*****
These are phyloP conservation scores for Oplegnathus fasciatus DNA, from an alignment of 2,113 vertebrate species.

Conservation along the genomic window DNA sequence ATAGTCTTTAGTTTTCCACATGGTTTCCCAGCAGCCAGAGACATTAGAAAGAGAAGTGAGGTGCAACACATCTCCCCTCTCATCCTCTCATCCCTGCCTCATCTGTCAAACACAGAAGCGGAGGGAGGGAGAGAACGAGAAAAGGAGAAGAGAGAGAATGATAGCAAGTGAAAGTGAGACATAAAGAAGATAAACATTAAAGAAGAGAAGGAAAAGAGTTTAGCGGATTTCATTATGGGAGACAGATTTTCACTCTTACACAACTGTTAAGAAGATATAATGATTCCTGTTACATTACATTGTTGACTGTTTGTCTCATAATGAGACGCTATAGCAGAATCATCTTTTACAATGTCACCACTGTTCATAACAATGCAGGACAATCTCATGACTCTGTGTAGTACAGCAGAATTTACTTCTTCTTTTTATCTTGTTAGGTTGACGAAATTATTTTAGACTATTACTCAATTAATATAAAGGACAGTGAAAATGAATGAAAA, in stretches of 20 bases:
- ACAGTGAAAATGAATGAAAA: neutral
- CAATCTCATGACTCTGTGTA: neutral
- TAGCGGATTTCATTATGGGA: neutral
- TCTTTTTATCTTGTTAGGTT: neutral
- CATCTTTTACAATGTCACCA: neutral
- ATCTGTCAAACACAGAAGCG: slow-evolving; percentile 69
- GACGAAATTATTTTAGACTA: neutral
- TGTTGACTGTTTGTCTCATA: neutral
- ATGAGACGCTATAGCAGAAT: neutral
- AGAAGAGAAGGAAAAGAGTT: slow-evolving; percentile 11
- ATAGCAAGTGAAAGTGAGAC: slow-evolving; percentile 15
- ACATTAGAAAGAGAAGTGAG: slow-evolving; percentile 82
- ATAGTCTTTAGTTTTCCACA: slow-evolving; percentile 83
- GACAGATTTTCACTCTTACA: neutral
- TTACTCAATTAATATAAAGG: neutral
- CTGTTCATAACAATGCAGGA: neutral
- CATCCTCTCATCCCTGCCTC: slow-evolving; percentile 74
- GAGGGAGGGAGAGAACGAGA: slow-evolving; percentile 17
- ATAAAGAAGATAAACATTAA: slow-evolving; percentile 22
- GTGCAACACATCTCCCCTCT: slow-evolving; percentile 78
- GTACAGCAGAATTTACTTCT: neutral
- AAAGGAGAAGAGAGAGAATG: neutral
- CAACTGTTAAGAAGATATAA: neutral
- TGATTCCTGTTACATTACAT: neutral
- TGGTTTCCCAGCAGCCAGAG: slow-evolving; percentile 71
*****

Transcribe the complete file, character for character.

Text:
These are phyloP conservation scores for Oplegnathus fasciatus DNA, from an alignment of 2,113 vertebrate species.

Conservation along the genomic window DNA sequence ATAGTCTTTAGTTTTCCACATGGTTTCCCAGCAGCCAGAGACATTAGAAAGAGAAGTGAGGTGCAACACATCTCCCCTCTCATCCTCTCATCCCTGCCTCATCTGTCAAACACAGAAGCGGAGGGAGGGAGAGAACGAGAAAAGGAGAAGAGAGAGAATGATAGCAAGTGAAAGTGAGACATAAAGAAGATAAACATTAAAGAAGAGAAGGAAAAGAGTTTAGCGGATTTCATTATGGGAGACAGATTTTCACTCTTACACAACTGTTAAGAAGATATAATGATTCCTGTTACATTACATTGTTGACTGTTTGTCTCATAATGAGACGCTATAGCAGAATCATCTTTTACAATGTCACCACTGTTCATAACAATGCAGGACAATCTCATGACTCTGTGTAGTACAGCAGAATTTACTTCTTCTTTTTATCTTGTTAGGTTGACGAAATTATTTTAGACTATTACTCAATTAATATAAAGGACAGTGAAAATGAATGAAAA, in stretches of 20 bases:
- ACAGTGAAAATGAATGAAAA: neutral
- CAATCTCATGACTCTGTGTA: neutral
- TAGCGGATTTCATTATGGGA: neutral
- TCTTTTTATCTTGTTAGGTT: neutral
- CATCTTTTACAATGTCACCA: neutral
- ATCTGTCAAACACAGAAGCG: slow-evolving; percentile 69
- GACGAAATTATTTTAGACTA: neutral
- TGTTGACTGTTTGTCTCATA: neutral
- ATGAGACGCTATAGCAGAAT: neutral
- AGAAGAGAAGGAAAAGAGTT: slow-evolving; percentile 11
- ATAGCAAGTGAAAGTGAGAC: slow-evolving; percentile 15
- ACATTAGAAAGAGAAGTGAG: slow-evolving; percentile 82
- ATAGTCTTTAGTTTTCCACA: slow-evolving; percentile 83
- GACAGATTTTCACTCTTACA: neutral
- TTACTCAATTAATATAAAGG: neutral
- CTGTTCATAACAATGCAGGA: neutral
- CATCCTCTCATCCCTGCCTC: slow-evolving; percentile 74
- GAGGGAGGGAGAGAACGAGA: slow-evolving; percentile 17
- ATAAAGAAGATAAACATTAA: slow-evolving; percentile 22
- GTGCAACACATCTCCCCTCT: slow-evolving; percentile 78
- GTACAGCAGAATTTACTTCT: neutral
- AAAGGAGAAGAGAGAGAATG: neutral
- CAACTGTTAAGAAGATATAA: neutral
- TGATTCCTGTTACATTACAT: neutral
- TGGTTTCCCAGCAGCCAGAG: slow-evolving; percentile 71